Use Up Your Cheese Scraps in Fromage Fort
Like fancy pub cheese, minus having to go out in public
I don’t know about you, but as summer gives way to fall, my entertaining ramps up to nearly breakneck pace. There is something about the feeling that there are just a few weeks left for porch rosé, or easy grilled suppers that send me into a hostessing frenzy. Little spontaneous gatherings for wine and nibbles, or small dinner parties, sometimes two or three nights a week. I think I’m stockpiling my social life for the long blustery Chicago winter when we all pretty much hunker down at home unless someone gets married or has a birthday with a zero at the end.
The only thing that tends to happen with all of this friendly activity is that I end up with a fridge full of the ends of appetizers and snacks. Mostly this makes for some interesting lunches for me, and some regrets at the last inch of salty, crunchy snacks gone stale in the bottoms of bags in the pantry. But the one thing that never bothers me is the accumulation of a pile of small chunks of cheeses. You know, those little scraps that are too big to throw away, but not big enough to grace your next cheese platter? Sure, you can pile a couple on a plate with a sliced apple and some ham and call it lunch, but I prefer to go a much more interesting recycling route.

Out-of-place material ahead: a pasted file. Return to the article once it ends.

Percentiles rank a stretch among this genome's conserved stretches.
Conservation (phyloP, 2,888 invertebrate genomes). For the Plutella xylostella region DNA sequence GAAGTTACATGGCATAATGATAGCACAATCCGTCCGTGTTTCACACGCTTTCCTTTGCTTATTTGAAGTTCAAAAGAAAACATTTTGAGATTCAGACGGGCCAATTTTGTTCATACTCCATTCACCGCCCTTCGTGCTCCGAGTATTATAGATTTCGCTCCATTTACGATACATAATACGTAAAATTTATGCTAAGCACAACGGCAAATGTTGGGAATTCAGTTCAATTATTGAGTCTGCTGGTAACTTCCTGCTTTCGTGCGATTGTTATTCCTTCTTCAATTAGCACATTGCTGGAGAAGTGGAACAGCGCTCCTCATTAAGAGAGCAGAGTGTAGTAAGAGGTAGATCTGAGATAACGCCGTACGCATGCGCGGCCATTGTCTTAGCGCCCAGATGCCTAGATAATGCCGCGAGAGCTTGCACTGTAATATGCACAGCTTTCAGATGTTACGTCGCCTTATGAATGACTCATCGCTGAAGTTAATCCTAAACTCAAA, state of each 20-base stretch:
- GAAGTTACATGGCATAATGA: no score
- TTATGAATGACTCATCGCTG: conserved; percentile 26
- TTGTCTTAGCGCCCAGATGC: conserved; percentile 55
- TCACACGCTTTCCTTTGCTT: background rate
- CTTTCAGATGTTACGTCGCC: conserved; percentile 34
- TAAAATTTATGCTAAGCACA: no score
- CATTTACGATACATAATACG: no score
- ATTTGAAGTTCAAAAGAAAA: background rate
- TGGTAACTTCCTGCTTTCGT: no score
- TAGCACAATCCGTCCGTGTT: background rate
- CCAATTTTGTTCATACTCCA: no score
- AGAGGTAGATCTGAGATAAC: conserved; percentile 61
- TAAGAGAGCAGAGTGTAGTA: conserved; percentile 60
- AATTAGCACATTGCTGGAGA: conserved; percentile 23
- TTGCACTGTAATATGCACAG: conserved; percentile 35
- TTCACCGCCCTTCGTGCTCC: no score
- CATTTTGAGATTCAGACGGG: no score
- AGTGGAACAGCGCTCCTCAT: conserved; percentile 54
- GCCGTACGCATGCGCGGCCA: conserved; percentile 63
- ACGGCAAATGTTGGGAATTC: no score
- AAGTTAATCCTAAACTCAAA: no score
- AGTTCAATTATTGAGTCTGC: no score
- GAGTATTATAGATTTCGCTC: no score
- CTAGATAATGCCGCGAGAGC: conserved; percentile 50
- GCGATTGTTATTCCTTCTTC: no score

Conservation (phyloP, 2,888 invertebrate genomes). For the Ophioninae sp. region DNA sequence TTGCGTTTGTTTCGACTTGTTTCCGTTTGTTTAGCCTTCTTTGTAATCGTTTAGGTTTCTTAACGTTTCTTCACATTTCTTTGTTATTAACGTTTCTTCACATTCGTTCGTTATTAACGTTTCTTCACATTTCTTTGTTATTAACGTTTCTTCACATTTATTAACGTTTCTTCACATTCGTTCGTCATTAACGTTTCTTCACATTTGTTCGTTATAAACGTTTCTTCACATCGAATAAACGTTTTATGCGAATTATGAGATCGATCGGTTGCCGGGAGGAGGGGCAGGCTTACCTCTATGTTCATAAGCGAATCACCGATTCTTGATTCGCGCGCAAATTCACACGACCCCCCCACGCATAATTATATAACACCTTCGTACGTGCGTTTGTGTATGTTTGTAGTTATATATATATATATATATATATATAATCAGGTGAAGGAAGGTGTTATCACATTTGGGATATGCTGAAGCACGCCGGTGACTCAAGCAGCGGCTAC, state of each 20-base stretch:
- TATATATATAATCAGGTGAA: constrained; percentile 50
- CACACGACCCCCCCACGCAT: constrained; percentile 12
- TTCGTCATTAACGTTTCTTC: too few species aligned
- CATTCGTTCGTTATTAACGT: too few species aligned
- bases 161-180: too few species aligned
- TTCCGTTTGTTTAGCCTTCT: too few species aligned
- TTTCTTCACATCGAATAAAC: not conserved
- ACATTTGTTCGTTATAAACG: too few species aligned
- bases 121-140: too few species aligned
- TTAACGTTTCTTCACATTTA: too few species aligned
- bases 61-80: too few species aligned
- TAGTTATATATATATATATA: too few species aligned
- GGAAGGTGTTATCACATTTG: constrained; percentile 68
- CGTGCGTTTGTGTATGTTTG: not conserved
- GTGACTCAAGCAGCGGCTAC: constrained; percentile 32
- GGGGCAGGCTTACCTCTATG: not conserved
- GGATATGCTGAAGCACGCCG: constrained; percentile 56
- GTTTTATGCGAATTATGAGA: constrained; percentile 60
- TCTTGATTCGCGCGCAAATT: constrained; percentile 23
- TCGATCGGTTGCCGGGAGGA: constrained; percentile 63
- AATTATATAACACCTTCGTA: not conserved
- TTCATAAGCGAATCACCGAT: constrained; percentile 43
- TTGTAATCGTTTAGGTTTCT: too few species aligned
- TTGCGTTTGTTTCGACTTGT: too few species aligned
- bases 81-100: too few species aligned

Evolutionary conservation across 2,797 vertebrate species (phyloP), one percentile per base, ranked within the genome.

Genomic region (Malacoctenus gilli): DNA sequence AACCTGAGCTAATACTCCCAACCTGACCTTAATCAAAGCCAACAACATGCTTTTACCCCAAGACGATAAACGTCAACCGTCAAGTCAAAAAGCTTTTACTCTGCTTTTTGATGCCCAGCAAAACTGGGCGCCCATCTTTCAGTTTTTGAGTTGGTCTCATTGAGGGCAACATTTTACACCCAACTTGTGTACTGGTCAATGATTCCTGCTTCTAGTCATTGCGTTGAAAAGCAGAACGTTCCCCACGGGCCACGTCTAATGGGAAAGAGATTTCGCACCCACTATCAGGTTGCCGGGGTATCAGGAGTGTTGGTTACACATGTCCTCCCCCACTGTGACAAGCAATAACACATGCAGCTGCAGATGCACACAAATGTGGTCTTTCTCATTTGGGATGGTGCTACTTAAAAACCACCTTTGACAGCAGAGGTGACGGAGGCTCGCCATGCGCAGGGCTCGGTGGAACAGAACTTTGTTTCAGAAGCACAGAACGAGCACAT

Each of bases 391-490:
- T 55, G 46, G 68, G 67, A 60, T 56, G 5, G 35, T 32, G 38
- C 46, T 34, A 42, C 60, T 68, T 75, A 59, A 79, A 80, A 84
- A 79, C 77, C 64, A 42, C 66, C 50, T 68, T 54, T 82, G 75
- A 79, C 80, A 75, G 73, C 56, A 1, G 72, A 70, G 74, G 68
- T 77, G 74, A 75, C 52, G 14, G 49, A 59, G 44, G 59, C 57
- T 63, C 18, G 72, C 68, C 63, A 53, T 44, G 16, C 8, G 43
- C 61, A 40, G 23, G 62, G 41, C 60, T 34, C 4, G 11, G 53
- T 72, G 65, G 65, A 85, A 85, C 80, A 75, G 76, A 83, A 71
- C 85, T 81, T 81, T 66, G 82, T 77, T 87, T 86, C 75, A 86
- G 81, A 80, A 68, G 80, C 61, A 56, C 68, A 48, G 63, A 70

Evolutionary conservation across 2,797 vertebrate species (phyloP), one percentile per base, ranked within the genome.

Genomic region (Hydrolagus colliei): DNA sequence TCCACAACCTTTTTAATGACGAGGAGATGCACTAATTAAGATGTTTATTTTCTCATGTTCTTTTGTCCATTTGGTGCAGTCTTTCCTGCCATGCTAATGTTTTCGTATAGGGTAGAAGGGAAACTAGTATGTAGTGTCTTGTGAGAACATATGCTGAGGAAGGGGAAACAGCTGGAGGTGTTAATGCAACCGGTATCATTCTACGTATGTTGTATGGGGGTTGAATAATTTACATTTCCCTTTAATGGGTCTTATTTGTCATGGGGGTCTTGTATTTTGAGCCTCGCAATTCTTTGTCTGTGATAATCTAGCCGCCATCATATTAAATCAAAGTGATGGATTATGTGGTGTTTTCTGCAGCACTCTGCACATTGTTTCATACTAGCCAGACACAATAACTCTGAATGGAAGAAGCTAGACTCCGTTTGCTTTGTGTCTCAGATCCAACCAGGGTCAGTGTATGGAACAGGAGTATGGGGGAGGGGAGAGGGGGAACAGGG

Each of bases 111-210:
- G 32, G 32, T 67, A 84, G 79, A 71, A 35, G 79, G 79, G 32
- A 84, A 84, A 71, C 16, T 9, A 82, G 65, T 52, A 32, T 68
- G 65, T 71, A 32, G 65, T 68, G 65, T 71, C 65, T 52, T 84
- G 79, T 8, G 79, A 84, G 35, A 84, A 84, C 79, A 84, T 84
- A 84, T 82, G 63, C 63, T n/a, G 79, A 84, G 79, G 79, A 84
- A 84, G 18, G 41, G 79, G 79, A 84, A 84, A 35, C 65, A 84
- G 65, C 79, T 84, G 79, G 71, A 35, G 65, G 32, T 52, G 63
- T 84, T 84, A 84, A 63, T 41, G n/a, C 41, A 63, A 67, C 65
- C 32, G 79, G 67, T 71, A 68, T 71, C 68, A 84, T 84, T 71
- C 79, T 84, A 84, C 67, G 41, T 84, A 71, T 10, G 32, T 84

Fromage fort is an ingenious French recipe designed to use up not only those cheese course remnants, but also that last little bit of wine that didn’t get finished at dinner. And who would know better what to do with leftover cheeses than the French? A fancy version of a pub cheese, it is essentially all those blobs of cheesy joy, blitzed up with some wine and garlic. Presto change-o, you suddenly have a delicious cheese spread to serve at your next get together.
The rules are simple, more of a ratio than a recipe. For every eight ounces of mixed-up cheese bits, measure out ¼ cup wine (or vermouth or sherry or cider or beer or whatever you have around that is open), a clove of garlic, and a few grinds of black pepper. Pulse in a food processor until you get the consistency you like, I make mine fairly smooth, but that is just personal taste. Pretty much any combination of cheeses works great, the garlic and wine smooth them all out and make them friends.
My current batch is a combination of Spanish manchego, a French bloomed rind goat cheese, Bulgarian double cream feta, and shredded Wisconsin cheddar leftover from another recipe. It's four countries melded into one harmonious beautiful cheesy spread. This batch also has some chives in it, since I had some chopped in the fridge that were starting to dry out. It almost never needs salt when I make it, but if my cheeses are particularly mild, I sometimes add a bit of Dijon, or even some red pepper flakes if I’m feeling perky. And since it never is really the same twice, I never get bored with it. It is great on a bagel or crackers, and sometimes I smear it on small slices of baguette and throw it under the broiler for a fancy sort of cheese toastie appetizer. It can perk up a burger or serve as a mayo alternative on your next sandwich.
However you rock it, fromage fort is a great recipe to keep in your back pocket when your cheese drawer overfloweth. It’s almost an excuse to have friends over, just to have the cheese scraps.